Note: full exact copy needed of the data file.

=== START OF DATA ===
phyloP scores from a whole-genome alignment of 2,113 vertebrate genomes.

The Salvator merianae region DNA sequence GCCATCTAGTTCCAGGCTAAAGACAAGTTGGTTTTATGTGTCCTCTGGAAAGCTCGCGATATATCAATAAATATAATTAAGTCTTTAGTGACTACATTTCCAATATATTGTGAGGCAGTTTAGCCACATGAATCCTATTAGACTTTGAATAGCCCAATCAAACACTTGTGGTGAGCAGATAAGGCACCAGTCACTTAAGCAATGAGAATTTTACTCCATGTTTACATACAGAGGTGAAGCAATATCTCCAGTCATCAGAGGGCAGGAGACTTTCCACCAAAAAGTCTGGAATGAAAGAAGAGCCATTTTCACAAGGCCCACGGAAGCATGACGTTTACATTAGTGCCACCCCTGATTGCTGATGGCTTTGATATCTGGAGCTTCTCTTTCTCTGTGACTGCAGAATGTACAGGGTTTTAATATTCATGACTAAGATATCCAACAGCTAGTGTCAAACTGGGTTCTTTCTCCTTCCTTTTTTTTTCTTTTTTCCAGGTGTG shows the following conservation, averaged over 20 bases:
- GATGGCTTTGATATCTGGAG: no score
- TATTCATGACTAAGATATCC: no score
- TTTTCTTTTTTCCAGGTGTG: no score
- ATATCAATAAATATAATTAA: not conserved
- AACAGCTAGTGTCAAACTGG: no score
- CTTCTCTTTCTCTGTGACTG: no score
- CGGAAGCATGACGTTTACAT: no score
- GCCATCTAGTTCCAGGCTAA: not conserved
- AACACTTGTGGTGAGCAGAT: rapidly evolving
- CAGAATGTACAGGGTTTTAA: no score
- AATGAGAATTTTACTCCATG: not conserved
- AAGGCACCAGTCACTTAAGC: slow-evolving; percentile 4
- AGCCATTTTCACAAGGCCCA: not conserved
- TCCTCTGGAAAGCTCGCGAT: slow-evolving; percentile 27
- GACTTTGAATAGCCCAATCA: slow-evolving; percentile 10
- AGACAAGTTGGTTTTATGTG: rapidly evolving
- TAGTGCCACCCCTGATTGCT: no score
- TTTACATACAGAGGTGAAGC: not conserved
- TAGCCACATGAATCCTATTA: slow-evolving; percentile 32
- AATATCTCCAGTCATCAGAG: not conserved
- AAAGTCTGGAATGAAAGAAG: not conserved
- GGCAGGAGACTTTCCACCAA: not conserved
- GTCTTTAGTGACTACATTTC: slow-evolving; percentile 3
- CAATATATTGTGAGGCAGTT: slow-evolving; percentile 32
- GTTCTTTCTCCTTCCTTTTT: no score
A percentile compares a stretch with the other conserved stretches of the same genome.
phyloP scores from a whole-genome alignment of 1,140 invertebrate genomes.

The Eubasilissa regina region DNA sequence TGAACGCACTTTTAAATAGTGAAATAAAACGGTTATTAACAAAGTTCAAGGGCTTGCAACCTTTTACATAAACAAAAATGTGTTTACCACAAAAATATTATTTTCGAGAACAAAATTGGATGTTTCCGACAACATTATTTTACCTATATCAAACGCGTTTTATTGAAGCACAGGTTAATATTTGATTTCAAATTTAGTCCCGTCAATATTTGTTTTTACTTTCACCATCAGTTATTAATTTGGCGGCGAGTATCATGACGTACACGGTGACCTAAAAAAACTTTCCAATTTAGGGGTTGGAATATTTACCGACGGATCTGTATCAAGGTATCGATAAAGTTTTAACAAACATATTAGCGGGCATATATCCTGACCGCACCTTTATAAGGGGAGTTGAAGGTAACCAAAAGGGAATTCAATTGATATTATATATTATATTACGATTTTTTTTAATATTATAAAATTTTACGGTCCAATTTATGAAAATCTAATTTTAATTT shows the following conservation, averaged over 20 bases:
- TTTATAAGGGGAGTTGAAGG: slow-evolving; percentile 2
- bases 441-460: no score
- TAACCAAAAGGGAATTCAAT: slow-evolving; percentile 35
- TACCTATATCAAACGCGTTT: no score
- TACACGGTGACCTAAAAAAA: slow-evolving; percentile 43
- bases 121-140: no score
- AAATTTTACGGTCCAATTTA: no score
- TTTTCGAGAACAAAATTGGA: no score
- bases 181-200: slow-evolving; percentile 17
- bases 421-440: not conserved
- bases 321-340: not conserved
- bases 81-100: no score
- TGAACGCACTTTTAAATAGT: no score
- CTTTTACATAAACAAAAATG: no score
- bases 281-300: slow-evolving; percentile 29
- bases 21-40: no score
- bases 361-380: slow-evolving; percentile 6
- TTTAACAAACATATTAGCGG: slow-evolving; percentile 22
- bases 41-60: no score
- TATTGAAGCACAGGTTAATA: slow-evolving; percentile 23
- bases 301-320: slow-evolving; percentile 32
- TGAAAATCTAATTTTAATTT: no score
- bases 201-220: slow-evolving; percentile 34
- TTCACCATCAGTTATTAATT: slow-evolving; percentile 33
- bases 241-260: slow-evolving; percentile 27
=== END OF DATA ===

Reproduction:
phyloP scores from a whole-genome alignment of 2,113 vertebrate genomes.

The Salvator merianae region DNA sequence GCCATCTAGTTCCAGGCTAAAGACAAGTTGGTTTTATGTGTCCTCTGGAAAGCTCGCGATATATCAATAAATATAATTAAGTCTTTAGTGACTACATTTCCAATATATTGTGAGGCAGTTTAGCCACATGAATCCTATTAGACTTTGAATAGCCCAATCAAACACTTGTGGTGAGCAGATAAGGCACCAGTCACTTAAGCAATGAGAATTTTACTCCATGTTTACATACAGAGGTGAAGCAATATCTCCAGTCATCAGAGGGCAGGAGACTTTCCACCAAAAAGTCTGGAATGAAAGAAGAGCCATTTTCACAAGGCCCACGGAAGCATGACGTTTACATTAGTGCCACCCCTGATTGCTGATGGCTTTGATATCTGGAGCTTCTCTTTCTCTGTGACTGCAGAATGTACAGGGTTTTAATATTCATGACTAAGATATCCAACAGCTAGTGTCAAACTGGGTTCTTTCTCCTTCCTTTTTTTTTCTTTTTTCCAGGTGTG shows the following conservation, averaged over 20 bases:
- GATGGCTTTGATATCTGGAG: no score
- TATTCATGACTAAGATATCC: no score
- TTTTCTTTTTTCCAGGTGTG: no score
- ATATCAATAAATATAATTAA: not conserved
- AACAGCTAGTGTCAAACTGG: no score
- CTTCTCTTTCTCTGTGACTG: no score
- CGGAAGCATGACGTTTACAT: no score
- GCCATCTAGTTCCAGGCTAA: not conserved
- AACACTTGTGGTGAGCAGAT: rapidly evolving
- CAGAATGTACAGGGTTTTAA: no score
- AATGAGAATTTTACTCCATG: not conserved
- AAGGCACCAGTCACTTAAGC: slow-evolving; percentile 4
- AGCCATTTTCACAAGGCCCA: not conserved
- TCCTCTGGAAAGCTCGCGAT: slow-evolving; percentile 27
- GACTTTGAATAGCCCAATCA: slow-evolving; percentile 10
- AGACAAGTTGGTTTTATGTG: rapidly evolving
- TAGTGCCACCCCTGATTGCT: no score
- TTTACATACAGAGGTGAAGC: not conserved
- TAGCCACATGAATCCTATTA: slow-evolving; percentile 32
- AATATCTCCAGTCATCAGAG: not conserved
- AAAGTCTGGAATGAAAGAAG: not conserved
- GGCAGGAGACTTTCCACCAA: not conserved
- GTCTTTAGTGACTACATTTC: slow-evolving; percentile 3
- CAATATATTGTGAGGCAGTT: slow-evolving; percentile 32
- GTTCTTTCTCCTTCCTTTTT: no score
A percentile compares a stretch with the other conserved stretches of the same genome.
phyloP scores from a whole-genome alignment of 1,140 invertebrate genomes.

The Eubasilissa regina region DNA sequence TGAACGCACTTTTAAATAGTGAAATAAAACGGTTATTAACAAAGTTCAAGGGCTTGCAACCTTTTACATAAACAAAAATGTGTTTACCACAAAAATATTATTTTCGAGAACAAAATTGGATGTTTCCGACAACATTATTTTACCTATATCAAACGCGTTTTATTGAAGCACAGGTTAATATTTGATTTCAAATTTAGTCCCGTCAATATTTGTTTTTACTTTCACCATCAGTTATTAATTTGGCGGCGAGTATCATGACGTACACGGTGACCTAAAAAAACTTTCCAATTTAGGGGTTGGAATATTTACCGACGGATCTGTATCAAGGTATCGATAAAGTTTTAACAAACATATTAGCGGGCATATATCCTGACCGCACCTTTATAAGGGGAGTTGAAGGTAACCAAAAGGGAATTCAATTGATATTATATATTATATTACGATTTTTTTTAATATTATAAAATTTTACGGTCCAATTTATGAAAATCTAATTTTAATTT shows the following conservation, averaged over 20 bases:
- TTTATAAGGGGAGTTGAAGG: slow-evolving; percentile 2
- bases 441-460: no score
- TAACCAAAAGGGAATTCAAT: slow-evolving; percentile 35
- TACCTATATCAAACGCGTTT: no score
- TACACGGTGACCTAAAAAAA: slow-evolving; percentile 43
- bases 121-140: no score
- AAATTTTACGGTCCAATTTA: no score
- TTTTCGAGAACAAAATTGGA: no score
- bases 181-200: slow-evolving; percentile 17
- bases 421-440: not conserved
- bases 321-340: not conserved
- bases 81-100: no score
- TGAACGCACTTTTAAATAGT: no score
- CTTTTACATAAACAAAAATG: no score
- bases 281-300: slow-evolving; percentile 29
- bases 21-40: no score
- bases 361-380: slow-evolving; percentile 6
- TTTAACAAACATATTAGCGG: slow-evolving; percentile 22
- bases 41-60: no score
- TATTGAAGCACAGGTTAATA: slow-evolving; percentile 23
- bases 301-320: slow-evolving; percentile 32
- TGAAAATCTAATTTTAATTT: no score
- bases 201-220: slow-evolving; percentile 34
- TTCACCATCAGTTATTAATT: slow-evolving; percentile 33
- bases 241-260: slow-evolving; percentile 27